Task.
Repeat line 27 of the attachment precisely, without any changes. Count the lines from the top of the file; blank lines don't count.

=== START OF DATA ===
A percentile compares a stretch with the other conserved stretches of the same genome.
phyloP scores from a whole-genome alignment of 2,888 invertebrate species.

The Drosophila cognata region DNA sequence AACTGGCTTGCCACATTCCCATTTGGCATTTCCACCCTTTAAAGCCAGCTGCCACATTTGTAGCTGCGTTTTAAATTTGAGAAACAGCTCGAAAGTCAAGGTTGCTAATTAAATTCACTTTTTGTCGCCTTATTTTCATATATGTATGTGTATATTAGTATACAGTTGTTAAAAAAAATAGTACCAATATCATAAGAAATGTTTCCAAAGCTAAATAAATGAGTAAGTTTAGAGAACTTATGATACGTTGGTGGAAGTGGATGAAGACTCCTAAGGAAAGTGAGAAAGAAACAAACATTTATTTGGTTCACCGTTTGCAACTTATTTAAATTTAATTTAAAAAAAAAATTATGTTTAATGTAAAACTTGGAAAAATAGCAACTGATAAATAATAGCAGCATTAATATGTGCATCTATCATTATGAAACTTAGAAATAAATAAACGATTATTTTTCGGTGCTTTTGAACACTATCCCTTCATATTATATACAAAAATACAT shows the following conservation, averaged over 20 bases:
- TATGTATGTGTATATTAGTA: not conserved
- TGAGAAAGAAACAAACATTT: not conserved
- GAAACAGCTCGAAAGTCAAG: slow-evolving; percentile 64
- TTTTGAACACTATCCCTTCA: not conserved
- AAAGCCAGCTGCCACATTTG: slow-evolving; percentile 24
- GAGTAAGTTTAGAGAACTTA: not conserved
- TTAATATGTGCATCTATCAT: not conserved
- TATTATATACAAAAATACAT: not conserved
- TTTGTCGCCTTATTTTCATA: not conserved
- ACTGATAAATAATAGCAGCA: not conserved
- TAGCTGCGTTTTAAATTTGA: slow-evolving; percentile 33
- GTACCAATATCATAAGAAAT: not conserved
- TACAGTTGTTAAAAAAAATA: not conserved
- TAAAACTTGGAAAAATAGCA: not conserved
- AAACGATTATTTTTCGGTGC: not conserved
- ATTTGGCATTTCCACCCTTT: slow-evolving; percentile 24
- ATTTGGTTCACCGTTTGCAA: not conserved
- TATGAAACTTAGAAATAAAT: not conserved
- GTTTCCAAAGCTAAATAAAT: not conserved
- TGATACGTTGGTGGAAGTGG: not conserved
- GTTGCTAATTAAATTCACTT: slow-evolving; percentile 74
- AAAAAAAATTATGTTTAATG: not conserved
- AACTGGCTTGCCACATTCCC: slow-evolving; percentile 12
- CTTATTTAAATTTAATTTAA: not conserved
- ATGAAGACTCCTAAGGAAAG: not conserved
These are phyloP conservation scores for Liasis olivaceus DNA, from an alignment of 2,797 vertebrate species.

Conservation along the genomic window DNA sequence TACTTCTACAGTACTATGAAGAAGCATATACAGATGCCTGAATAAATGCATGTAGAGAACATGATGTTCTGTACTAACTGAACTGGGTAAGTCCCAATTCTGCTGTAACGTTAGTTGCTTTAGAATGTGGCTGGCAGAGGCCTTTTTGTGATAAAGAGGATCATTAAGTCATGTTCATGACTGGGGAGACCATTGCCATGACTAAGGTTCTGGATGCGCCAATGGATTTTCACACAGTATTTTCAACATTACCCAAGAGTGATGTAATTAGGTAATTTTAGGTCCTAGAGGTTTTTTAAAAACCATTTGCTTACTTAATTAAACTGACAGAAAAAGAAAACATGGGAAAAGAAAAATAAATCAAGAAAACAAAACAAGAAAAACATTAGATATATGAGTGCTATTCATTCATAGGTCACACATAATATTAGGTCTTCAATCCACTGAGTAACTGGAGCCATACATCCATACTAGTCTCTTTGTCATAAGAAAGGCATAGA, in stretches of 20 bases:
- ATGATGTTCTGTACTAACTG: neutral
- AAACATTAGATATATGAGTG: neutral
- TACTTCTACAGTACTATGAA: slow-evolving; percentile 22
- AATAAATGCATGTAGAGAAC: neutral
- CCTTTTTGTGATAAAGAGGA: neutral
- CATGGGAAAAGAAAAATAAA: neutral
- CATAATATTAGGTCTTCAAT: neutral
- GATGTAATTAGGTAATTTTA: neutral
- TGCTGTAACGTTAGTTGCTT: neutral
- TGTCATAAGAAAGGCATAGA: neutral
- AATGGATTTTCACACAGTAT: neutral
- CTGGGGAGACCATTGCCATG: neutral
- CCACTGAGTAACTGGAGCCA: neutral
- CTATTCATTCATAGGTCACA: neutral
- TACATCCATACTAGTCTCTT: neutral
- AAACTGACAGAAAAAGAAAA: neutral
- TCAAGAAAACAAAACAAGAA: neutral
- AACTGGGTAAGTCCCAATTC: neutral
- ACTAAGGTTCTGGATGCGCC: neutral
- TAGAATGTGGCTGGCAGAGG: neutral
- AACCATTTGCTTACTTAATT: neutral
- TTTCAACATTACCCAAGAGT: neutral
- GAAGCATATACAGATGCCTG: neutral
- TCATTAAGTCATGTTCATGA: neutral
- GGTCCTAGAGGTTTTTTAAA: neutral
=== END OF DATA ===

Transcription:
- CTTATTTAAATTTAATTTAA: not conserved